Confusion then reigned when we thought our tour guide was asking us whether we wanted to take photographs of the luggage porters in the dark and pouring rain!  However, after ten minutes of much head shaking on our part and dismayed comments from the tour representative, it became clear that he was actually asking if we needed porters, which obviously we did as the platform was away in the far distance and across at least two flights of stairs.   We watched in awe, fascinated, as the porters effortlessly hoisted our heavy suitcases on to their heads: I can only think that despite looking rather scrawny, they must have been immensely strong, especially their necks.

Our train, the Magadh Express, pulled into the station on time, whereupon the usual boarding chaos ensued; fortunately, the porters took charge, shouldered their way onto the train with us following close on their heels, found the curtained alcove where we would be sleeping and stowed our cases under the bunks.  Much to the dismay of everyone, including our travel agent, we were travelling 2nd class, there being no 1st class carriages on this particular train.  Each carriage had about a dozen four-berth, curtained, sleeping compartments, plus several two-berth, curtained, sleeping niches along the corridor.  Ours was a corridor cubbyhole, probably as a security measure, as we were two women alone.  After investigating the toilet and washbasin facilities at each end of the carriage, we decided quite emphatically that we would not be availing ourselves of these amenities as hygiene and cleanliness were obviously not priorities.  A blanket, sheet and pillow were provided for each bunk.

The top sleeping berth proved to be a challenge as, in a decidedly unladylike fashion, very unglamorously, and apparently hilariously, I clambered inelegantly onto the top bunk; it was an incredibly difficult feat of agility, only discovering, when I finally conquered the ascent, that there was a stepladder at the end of the couchette.  This was obviously side-splittingly funny as my friend had tears pouring down her cheeks and could hardly stand for laughing!  Then, to my absolute horror, I discovered that the bedding was stiff and sticky to the touch – ugh!  We made no attempt to undress or even remove our shoes and used our hand luggage as pillows:  we had no intention whatsoever of letting any part of our body come into contact with anything on the bunk if we could help it.

Our overnight experience consisted of dozing to the cacophony of stentorian snoring, cell-phones ringing, hacking coughs, guttural hawking, passengers noisily boarding and departing at the various stations and vendors walking through the train shouting, “chai”, “coffee”, “egg-toast” or “water”.  Unfortunately, essential use of the toilet facilities was unavoidable but not to be recommended!  I can advise you, quite unequivocally, never to use a squat toilet on a moving train; maintaining my balance was an achievement in itself but I was unable to prevent my feet getting wet from whatever nasty liquid was sloshing about on the floor.  I do not know how Indian women always look so pristine.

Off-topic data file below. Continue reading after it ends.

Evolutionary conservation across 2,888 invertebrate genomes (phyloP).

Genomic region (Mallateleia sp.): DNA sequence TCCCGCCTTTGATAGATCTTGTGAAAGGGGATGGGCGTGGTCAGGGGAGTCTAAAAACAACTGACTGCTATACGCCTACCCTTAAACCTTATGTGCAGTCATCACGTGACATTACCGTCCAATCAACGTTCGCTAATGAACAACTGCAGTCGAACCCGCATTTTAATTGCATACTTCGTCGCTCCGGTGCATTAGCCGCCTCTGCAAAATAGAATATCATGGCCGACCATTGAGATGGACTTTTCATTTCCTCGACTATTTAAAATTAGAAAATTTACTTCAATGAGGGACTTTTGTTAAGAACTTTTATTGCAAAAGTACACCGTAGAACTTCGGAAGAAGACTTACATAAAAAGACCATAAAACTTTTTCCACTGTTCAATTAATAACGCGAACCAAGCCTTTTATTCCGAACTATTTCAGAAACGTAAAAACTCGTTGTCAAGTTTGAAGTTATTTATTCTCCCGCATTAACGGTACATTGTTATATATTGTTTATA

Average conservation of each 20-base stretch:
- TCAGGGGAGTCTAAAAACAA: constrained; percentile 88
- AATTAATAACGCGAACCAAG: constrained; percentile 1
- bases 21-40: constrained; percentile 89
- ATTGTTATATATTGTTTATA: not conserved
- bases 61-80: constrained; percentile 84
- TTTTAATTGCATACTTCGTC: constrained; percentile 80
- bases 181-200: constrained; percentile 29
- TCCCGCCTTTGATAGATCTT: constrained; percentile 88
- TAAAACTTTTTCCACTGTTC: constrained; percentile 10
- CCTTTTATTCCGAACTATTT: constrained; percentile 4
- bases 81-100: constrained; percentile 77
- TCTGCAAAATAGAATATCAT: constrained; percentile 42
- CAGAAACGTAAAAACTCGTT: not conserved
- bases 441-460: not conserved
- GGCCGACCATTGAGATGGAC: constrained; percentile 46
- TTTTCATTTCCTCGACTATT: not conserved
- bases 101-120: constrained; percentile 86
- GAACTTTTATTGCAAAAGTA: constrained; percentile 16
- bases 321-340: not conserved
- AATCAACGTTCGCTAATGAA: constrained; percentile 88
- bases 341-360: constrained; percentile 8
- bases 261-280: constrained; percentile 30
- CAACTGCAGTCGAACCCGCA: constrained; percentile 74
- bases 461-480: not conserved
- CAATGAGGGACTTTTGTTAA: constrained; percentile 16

Our scheduled time of arrival at Tundla Junction was 10am but we decided against having a ‘lie-in’ (some hopes!), which was fortunate as we actually arrived at 7.30am.  Luckily, we were still fully dressed and had opted not to use the washing facilities.   There was a moment of panic at the station when we could not see our guide but he arrived a few minutes later with profuse apologies.  Most unusually, it had been raining in Agra for four days, even hail had arrived the previous evening, so the platform was treacherously slippery and the stench unbelievable:  there is no restriction about using the toilet while the train is in the station, neither was it a pretty sight!

After checking in to the Trident Hilton Hotel, we stripped off our filthy clothes, had hot baths and sent our yucky clothes off to the laundry.  Exhausted, and as it was too cold and misty to enjoy any sightseeing, we decided to catch up on some sleep.  ‘Fortunately’, the weather was still wet, misty and cold, so we had no great desire to go exploring outside.  As you might guess, though, we were happily anticipating our proposed visit the following day to the Taj Mahal, the beauty and serenity of which can only be experienced and not described.

So . . . my Indian Railway Odyssey was over but the memory of the Magadh Express remains vivid, and I can assure you that never again will I travel second class on an overnight train in India.

Category: Non-fiction: 3rd place New Zealand Region Writing Contest – Nissa